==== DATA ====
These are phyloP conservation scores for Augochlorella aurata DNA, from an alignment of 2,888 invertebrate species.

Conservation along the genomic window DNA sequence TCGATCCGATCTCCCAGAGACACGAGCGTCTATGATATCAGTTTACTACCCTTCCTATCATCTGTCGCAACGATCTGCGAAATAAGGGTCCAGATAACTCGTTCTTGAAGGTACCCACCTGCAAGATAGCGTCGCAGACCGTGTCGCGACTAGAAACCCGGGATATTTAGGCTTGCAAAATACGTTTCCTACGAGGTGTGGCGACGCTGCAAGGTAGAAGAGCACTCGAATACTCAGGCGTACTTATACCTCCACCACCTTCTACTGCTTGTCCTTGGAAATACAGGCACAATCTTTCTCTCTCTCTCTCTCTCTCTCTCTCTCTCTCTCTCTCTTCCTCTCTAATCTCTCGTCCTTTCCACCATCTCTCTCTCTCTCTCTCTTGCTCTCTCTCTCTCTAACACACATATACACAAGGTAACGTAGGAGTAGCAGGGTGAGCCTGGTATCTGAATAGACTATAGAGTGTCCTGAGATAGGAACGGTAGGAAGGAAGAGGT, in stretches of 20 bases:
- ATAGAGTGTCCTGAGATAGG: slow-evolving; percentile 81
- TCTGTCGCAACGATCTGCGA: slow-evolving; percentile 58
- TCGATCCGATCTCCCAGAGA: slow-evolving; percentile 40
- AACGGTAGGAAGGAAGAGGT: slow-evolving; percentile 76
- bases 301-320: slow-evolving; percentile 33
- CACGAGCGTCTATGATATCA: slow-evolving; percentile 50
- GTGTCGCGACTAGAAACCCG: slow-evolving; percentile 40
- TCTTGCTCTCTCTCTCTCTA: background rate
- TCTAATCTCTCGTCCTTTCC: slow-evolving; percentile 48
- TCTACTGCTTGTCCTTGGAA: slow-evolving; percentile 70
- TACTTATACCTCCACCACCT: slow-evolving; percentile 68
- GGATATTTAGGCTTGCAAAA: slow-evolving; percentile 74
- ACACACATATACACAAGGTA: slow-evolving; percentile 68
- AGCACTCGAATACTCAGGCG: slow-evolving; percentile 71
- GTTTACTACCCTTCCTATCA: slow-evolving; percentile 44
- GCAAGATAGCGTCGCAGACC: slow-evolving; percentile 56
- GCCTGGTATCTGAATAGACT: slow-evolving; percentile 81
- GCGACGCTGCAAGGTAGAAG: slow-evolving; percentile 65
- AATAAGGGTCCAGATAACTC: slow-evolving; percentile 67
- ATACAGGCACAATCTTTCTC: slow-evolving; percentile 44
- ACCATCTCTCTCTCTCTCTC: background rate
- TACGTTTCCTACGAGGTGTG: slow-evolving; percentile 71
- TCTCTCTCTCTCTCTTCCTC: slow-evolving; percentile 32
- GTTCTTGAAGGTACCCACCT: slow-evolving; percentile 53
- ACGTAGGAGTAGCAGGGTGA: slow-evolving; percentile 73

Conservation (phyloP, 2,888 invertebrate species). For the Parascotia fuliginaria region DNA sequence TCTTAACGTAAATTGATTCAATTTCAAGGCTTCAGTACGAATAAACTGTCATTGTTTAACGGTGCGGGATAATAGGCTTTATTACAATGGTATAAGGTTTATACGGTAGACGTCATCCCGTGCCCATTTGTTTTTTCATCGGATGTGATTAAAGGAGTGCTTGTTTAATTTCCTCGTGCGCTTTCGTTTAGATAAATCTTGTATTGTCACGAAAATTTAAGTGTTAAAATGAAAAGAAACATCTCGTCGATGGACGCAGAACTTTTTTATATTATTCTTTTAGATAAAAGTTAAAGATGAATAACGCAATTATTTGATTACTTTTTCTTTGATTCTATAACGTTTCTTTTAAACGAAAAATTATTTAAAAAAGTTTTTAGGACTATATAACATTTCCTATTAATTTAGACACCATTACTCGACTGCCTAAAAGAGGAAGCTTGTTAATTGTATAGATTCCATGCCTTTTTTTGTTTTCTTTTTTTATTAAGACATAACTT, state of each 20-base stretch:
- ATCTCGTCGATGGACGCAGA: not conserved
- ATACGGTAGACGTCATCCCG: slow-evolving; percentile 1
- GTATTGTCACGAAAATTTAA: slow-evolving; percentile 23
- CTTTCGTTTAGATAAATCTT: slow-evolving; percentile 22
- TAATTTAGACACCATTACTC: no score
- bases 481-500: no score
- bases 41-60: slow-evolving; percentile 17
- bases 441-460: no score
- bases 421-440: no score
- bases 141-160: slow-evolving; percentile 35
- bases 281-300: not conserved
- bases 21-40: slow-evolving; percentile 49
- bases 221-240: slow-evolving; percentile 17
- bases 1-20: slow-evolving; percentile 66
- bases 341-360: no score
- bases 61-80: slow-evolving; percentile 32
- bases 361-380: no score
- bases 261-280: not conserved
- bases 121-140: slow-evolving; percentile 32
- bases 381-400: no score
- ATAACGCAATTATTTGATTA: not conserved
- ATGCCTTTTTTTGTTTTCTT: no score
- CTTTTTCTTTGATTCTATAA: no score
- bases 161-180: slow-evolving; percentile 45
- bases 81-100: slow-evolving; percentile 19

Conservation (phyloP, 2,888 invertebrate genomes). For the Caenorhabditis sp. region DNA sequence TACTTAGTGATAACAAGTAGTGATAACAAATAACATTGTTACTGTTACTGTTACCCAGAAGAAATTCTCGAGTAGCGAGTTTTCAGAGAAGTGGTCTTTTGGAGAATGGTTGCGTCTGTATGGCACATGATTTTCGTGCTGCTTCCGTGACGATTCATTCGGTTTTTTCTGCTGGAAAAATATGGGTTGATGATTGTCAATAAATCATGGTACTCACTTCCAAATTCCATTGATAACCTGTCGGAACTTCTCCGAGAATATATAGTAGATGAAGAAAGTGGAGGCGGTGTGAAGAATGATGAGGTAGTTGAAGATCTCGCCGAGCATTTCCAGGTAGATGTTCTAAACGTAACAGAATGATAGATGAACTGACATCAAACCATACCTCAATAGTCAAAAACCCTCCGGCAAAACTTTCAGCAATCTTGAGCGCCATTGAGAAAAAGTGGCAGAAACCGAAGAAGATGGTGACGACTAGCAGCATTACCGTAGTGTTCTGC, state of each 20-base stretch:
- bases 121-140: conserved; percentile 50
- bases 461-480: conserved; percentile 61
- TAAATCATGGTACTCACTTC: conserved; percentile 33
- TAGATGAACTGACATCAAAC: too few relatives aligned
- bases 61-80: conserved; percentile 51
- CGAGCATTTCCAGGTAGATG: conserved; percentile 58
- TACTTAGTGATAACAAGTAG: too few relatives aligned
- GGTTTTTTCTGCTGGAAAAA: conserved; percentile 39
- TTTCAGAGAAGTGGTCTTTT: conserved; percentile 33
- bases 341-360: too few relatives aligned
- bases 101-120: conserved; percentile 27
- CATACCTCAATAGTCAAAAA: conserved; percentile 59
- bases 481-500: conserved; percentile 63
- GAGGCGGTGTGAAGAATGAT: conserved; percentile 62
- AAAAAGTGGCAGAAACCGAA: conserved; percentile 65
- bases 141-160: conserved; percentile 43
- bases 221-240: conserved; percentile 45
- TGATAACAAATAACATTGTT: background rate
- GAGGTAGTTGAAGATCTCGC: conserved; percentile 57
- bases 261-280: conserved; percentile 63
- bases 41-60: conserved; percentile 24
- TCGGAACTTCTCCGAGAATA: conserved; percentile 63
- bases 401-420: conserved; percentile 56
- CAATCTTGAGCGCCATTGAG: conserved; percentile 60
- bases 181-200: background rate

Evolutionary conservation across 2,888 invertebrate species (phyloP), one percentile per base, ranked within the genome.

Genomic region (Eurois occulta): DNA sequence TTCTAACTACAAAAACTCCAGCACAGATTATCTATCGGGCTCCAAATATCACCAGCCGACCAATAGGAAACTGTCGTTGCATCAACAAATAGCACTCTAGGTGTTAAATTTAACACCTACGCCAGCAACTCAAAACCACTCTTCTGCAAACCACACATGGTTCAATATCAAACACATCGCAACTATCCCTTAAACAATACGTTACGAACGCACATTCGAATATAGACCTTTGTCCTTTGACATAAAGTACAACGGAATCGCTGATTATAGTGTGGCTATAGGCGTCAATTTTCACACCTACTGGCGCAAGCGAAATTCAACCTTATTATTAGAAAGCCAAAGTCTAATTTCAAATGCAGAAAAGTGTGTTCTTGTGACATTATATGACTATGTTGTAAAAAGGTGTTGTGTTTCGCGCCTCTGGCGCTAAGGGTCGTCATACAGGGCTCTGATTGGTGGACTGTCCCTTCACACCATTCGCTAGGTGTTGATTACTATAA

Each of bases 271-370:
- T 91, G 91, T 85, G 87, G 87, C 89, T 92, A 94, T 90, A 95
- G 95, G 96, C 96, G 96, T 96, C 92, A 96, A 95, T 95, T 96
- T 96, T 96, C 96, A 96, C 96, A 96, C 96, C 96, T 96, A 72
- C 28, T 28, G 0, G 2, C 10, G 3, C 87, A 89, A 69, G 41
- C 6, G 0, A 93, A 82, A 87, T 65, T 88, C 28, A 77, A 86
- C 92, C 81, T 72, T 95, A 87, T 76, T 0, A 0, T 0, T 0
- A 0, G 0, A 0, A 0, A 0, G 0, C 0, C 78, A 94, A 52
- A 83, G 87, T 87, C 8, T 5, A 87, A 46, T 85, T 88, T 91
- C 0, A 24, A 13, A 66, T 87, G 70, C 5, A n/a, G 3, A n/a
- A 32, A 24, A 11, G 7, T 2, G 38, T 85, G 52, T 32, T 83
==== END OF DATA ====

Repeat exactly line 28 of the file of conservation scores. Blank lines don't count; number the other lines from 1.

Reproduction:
Conservation (phyloP, 2,888 invertebrate species). For the Parascotia fuliginaria region DNA sequence TCTTAACGTAAATTGATTCAATTTCAAGGCTTCAGTACGAATAAACTGTCATTGTTTAACGGTGCGGGATAATAGGCTTTATTACAATGGTATAAGGTTTATACGGTAGACGTCATCCCGTGCCCATTTGTTTTTTCATCGGATGTGATTAAAGGAGTGCTTGTTTAATTTCCTCGTGCGCTTTCGTTTAGATAAATCTTGTATTGTCACGAAAATTTAAGTGTTAAAATGAAAAGAAACATCTCGTCGATGGACGCAGAACTTTTTTATATTATTCTTTTAGATAAAAGTTAAAGATGAATAACGCAATTATTTGATTACTTTTTCTTTGATTCTATAACGTTTCTTTTAAACGAAAAATTATTTAAAAAAGTTTTTAGGACTATATAACATTTCCTATTAATTTAGACACCATTACTCGACTGCCTAAAAGAGGAAGCTTGTTAATTGTATAGATTCCATGCCTTTTTTTGTTTTCTTTTTTTATTAAGACATAACTT, state of each 20-base stretch: